By now, almost everything has been criminalized, everyone is under suspicion all the time, and America has the highest rate of incarceration in the known world.

Has there been any up-tick in the safety of Americans, or down-tick in the crime rates, as a result of this orgy of violence against the citizenry?  Why no, there has not. But the process continues.

Here are some of the bright ideas the legislators have passed as laws:

Sentencing Guidelines: one of the hallmarks of our Common Law tradition is giving judges a lot of discretion in their own courtrooms. After all, the theory goes, the judge is sitting right there, he sees everybody and everything. The judge is in the best position to figure out who is a good guy and who is a bad guy, and also the one most likely to really understand what happened. Let’s just give this guy probation, because it’s better all around. Let’s suspend this sentence, because it was probably a one-time thing and this guy had no priors. Sentencing guidelines do away with all that. Guilty means what the legislators say it means, in numbers of years that are cut in stone.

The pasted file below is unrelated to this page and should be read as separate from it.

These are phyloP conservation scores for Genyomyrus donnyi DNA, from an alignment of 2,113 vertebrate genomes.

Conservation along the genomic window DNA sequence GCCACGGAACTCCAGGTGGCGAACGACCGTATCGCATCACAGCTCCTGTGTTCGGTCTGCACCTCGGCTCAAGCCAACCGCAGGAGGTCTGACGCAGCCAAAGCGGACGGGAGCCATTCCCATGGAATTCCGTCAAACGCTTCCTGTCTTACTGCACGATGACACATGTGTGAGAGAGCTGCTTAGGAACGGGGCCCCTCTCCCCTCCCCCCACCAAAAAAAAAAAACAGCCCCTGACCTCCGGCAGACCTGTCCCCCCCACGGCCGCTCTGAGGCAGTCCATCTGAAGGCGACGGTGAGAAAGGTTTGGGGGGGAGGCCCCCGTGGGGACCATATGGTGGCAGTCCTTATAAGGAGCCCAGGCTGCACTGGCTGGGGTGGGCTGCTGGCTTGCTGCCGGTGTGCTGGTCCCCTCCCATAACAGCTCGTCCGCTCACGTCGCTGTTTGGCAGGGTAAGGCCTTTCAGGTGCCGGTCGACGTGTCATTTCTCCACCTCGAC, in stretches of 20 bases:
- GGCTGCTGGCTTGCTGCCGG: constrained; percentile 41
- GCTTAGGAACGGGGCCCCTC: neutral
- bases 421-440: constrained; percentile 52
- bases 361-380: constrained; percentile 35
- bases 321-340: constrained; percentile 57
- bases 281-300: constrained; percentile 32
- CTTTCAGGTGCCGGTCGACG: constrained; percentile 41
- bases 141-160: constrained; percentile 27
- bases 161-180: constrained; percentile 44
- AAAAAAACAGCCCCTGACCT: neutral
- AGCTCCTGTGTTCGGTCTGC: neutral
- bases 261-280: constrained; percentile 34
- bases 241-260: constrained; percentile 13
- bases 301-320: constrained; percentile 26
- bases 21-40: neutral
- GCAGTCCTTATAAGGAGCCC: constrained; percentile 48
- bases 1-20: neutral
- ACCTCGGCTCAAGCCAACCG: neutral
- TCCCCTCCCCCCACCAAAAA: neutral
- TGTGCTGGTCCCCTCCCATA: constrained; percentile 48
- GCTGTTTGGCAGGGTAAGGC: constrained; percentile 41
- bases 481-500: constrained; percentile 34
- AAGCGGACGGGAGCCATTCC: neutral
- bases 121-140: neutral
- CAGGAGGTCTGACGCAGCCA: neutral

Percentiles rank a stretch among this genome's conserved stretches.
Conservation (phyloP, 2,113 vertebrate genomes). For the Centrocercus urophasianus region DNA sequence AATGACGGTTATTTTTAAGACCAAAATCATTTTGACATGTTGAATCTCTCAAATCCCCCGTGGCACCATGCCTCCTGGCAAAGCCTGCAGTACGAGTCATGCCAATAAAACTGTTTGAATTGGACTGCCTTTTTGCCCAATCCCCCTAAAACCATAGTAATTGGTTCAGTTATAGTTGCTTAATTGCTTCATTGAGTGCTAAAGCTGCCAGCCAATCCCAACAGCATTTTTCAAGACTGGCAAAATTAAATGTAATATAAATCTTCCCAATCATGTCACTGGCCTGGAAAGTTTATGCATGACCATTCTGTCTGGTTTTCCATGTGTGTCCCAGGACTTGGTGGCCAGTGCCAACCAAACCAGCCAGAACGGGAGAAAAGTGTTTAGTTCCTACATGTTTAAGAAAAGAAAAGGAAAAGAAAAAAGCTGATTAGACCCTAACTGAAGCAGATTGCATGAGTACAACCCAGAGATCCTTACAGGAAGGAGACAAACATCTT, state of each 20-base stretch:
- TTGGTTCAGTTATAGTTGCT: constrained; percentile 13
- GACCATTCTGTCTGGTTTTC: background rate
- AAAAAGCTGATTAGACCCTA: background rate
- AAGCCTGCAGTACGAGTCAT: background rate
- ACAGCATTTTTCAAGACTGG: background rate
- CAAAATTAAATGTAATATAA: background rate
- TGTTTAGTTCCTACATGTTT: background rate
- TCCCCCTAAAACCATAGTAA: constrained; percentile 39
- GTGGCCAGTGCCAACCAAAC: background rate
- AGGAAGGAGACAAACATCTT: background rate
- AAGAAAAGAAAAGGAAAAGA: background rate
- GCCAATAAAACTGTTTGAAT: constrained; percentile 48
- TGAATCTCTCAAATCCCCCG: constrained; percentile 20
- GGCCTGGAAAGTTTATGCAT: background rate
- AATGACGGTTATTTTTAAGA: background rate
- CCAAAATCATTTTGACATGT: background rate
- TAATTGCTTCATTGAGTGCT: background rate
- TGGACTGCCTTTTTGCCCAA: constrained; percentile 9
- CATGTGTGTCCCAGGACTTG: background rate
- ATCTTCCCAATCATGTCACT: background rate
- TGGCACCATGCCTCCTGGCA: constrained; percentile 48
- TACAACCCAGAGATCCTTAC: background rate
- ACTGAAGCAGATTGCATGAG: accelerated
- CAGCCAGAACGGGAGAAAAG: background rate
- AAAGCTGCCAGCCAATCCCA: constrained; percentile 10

And of course the numbers are high for those years, because those legislators want the voters to think that they are “tough on crime.”

Mandatory Minimums: ditto.

Strict Liability: this aspect of law has been part of tort law for millennia. If you own a wild animal, and it hurts somebody, the injured plaintiff does not have to prove that you were negligent, that you did something wrong, or stupid. No, all he has to prove is that the animal is your property. You are strictly liable. This is a considerable mischief in criminal law.